Teenage pregnancy has always been a point of concern for governments, societies and individuals across centuries. Economic and social factors are major contributors to the situation with the middle and low income areas being more affected than their middle and high income areas counterparts. Low education levels, promiscuity, limited access to reproductive health services, drug abuse, peer pressure and sexual abuse lead to early pregnancies. The media has also contributed to teenage pregnancies through its glamorization in movies and TV shows as well as poor parenting patterns which leave teenagers uninformed about the ramifications of teenage pregnancies. Teenage pregnancy leads to poverty, discontinuation of education, depression, pregnancy related complications, drug abuse, skipping of life milestones and increase government expenditure on welfare. The preventive measures for teenage pregnancies include contraception, abstinence and sexual education. Prevention over intervention will save costs in taxes, personal expenditures on raising the babies and the social cost which comes with teenage pregnancies.
America has experienced an exponential decline in the teenage pregnancy rates in the recent years but teenage pregnancies are occurring daily though in smaller numbers (Weed, Nicholson & Farris, 2015). According to the Centre for disease control teenage pregnancy statistics, there was a 64 per cent decline in teen pregnancies since 1991 to 2015 across all states (CDC, 2017). In 2014, teenage mothers accounted for 249,078 births which represented a cluster of 24.2 per every 1,000 teenage women. The statistics indicate a remarkable 9% drop from the previous year with teenage pregnancies for mothers between 15 and 17 declining by 11% and 7% for mothers aged 18 and 19(CDC, 2017).The decline was attributed to abstinence and increased number of contraceptive uptake among young people. Cases of subsequent teen pregnancies are also rampant with 1 in 6 teen moms being a second time mom which is 17% of the total births to teenagers between 15 and 19 (CDC, 2017).Despite the decline in the numbers, America still remains among the leading western industrialized countries with the highest cases of teen pregnancies.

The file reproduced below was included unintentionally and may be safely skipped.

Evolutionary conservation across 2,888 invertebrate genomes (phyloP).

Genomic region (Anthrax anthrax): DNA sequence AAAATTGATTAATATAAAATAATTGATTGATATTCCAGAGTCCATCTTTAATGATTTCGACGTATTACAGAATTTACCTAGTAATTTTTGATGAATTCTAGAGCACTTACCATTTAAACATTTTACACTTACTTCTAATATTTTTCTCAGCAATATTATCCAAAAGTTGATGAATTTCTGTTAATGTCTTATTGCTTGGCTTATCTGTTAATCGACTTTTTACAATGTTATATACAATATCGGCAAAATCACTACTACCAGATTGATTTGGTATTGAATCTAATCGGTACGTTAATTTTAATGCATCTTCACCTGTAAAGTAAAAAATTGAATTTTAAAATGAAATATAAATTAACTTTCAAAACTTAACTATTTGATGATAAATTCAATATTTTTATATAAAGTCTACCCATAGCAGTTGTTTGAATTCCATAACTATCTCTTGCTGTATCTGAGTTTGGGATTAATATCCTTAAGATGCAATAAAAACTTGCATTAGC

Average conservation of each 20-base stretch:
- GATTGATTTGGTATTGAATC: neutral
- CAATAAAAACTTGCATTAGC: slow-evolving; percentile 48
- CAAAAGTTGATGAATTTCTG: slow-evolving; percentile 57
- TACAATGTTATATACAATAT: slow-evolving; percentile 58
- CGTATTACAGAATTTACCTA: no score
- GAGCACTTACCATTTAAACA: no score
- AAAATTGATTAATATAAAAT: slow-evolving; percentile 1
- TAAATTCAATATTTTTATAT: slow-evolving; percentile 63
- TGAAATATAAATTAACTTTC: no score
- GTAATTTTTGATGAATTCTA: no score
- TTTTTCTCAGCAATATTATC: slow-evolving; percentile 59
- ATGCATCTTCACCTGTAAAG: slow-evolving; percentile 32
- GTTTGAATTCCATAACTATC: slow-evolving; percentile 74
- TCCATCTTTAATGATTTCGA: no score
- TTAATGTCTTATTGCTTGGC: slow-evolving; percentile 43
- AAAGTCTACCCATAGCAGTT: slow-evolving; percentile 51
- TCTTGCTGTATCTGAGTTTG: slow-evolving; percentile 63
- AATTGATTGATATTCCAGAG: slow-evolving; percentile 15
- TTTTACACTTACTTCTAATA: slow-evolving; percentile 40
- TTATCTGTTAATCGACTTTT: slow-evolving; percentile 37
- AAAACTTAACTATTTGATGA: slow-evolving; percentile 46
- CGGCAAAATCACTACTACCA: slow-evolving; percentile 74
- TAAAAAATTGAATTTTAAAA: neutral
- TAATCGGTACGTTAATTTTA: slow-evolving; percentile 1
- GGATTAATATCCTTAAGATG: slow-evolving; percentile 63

Delegate your assignment to our experts and they will do the rest.
Disruption of the education process of the teenage parents is one of the major impacts of teenage pregnancy (Brindis, 2017). Teenage pregnancy statistics show that only one-third of teenage mothers pursue their education after pregnancy can even acquire the high school diploma, and a few also get a college degree (Cherry, Baltag & Dillon, 2016). This puts them at the risk of growing up illiterate, unemployable and with a bleak and an uncertain future. Teenage pregnancy forces the mothers to drop out of school especially at later stages of the pregnancy due to the discomfort, social stigma from their fellow students and the need to provide for their unborn baby if their parents disown them or are not in good terms with them (Brindis, 2017). Teenage fathers may be forced to assume their responsibility as the providers and marry at an early age leading them to drop out of school in search for jobs to support the baby and the mother. Even after the mothers resume school after the delivery of the baby, their education calendar will have already been disrupted with their classmates proceeding to other levels leaving them behind (Price, El-Khoury, & Wonnum, 2014). The complete discontinuation of education is a risk factor not only to the teenage parents but to the society. Illiterate people are liable to making poor life decisions and due to their un-employability are susceptible to becoming criminals which ultimately leads to insecurity and imprisonment or even death.